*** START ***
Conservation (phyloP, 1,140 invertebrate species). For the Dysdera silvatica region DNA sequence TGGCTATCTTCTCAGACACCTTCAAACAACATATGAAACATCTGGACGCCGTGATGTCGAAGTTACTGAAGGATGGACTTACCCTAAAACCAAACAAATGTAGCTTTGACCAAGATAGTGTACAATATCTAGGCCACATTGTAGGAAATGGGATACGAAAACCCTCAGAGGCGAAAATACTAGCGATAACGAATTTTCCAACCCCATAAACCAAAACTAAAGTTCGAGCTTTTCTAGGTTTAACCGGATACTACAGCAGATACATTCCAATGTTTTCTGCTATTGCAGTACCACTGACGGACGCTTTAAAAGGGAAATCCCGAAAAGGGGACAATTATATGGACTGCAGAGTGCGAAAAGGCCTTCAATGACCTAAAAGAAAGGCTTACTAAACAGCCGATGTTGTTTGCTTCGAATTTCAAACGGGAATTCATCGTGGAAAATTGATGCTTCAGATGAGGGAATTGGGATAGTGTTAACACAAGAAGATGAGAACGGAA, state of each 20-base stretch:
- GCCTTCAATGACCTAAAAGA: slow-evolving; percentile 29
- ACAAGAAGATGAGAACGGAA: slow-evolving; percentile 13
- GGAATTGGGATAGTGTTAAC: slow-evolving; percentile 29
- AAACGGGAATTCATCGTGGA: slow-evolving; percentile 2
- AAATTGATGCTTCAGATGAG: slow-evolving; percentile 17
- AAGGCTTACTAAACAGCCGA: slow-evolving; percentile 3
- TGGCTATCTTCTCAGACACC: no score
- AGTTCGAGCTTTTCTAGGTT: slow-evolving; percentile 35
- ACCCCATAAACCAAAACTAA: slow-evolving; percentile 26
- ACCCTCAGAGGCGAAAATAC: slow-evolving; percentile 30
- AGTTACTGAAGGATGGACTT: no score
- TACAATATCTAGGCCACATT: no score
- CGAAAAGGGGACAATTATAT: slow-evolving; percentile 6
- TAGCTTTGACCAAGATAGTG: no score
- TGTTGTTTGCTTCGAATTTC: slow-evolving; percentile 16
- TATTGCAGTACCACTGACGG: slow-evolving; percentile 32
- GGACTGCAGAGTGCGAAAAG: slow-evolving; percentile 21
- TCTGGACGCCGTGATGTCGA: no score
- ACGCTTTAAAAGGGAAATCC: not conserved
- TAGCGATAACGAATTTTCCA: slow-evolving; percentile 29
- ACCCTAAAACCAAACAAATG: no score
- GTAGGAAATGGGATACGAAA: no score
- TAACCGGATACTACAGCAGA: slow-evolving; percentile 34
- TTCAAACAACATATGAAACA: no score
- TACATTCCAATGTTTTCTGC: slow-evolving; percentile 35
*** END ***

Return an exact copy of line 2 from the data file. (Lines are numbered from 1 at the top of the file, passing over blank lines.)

- GCCTTCAATGACCTAAAAGA: slow-evolving; percentile 29